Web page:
That may be the whole story. But if so, why the weird evasiveness from everyone involved? Granted, Ewegen doesn't owe anyone an explanation -- but as a lifelong journalist, he should certainly understand why his readers and peers aren't wholly satisfied by the information that's surfaced to date.
Look below to read the aforementioned Post blogging memo. -- Michael Roberts
The Denver Post has embraced the tremendous story-telling and reader-interaction possibilities provided by the Internet. We want to do more, including video reports and commentaries, and staff-produced podcasts and blogs.
Many Denver Post reporters and columnists already blog. Blogs allow readers to connect with us on a more personal level, and they help us in building an online audience. We encourage blogging, but we also realize it presents many of the same ethical issues inherent in traditional newspaper journalism, as well as some new issues. The Denver Post's ethics policy provides ample guidance as we provide different kinds of content via the Internet. The policy's requirements of accuracy, fairness, independence and disclosure will continue to guide everything we do, including blogging.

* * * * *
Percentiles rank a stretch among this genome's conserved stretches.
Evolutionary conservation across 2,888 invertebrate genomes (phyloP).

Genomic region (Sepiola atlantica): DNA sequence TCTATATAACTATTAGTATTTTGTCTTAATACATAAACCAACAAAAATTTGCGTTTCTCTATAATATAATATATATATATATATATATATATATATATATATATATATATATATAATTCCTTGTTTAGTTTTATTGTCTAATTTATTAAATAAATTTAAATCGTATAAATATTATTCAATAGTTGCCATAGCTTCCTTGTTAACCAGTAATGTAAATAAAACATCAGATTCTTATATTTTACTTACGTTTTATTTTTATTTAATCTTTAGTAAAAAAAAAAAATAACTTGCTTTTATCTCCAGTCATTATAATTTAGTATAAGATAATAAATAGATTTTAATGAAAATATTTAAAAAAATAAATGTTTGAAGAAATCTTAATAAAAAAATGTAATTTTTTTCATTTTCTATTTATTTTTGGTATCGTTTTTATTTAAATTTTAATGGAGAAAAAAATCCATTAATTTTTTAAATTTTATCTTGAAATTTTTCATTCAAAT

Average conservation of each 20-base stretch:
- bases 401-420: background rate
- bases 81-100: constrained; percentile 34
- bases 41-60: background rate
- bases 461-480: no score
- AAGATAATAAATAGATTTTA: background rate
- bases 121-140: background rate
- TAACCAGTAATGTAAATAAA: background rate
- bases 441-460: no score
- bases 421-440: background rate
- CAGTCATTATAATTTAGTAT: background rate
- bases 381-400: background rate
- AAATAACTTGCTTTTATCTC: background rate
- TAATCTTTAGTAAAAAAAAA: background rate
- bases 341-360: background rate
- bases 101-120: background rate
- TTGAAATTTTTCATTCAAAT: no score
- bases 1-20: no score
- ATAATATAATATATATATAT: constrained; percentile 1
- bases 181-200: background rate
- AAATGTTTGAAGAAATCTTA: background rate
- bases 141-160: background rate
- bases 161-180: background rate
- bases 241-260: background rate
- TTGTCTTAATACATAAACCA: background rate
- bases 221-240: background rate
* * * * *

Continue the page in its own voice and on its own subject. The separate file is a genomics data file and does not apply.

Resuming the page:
This addendum to our ethics policy deals with additional issues, and offers guidelines, specific to blogging and other forms of Internet-based story-telling:
All blogs on Denverpost.com or its related sites (i.e., PoliticsWest.com) must first be approved by a supervisor and by the Managing Editor/News or the Editor.
Nothing may be published under the Denver Post name, or on its internet sites, unless it has gone through an editing and/or approval process. While blogs are more often written in an informal and personal style, everything that is posted to a blog must be factual and fair. Maliciously and inaccurately attacking private citizens or public officials is prohibited, and any criticism of public officials needs to meet the same standards of fairness as in print.
Blogging about people or institutions with which you have a personal relationship is a conflict of interest. The same standards you would adhere to in the paper apply to blogs.
A staff member of The Denver Post who publishes a blog on a web site outside of the Denver Post's control should first alert a supervisor or the Managing Editor/News. This requirement is similar to the freelancing guidelines in our ethics policy. A staff member should not write or blog for a site operated by a Denver Post competitor without approval of a supervisor and the Managing Editor/News. Any questions about what may constitute a competitor should be discussed with the Managing Editor/News or the Editor.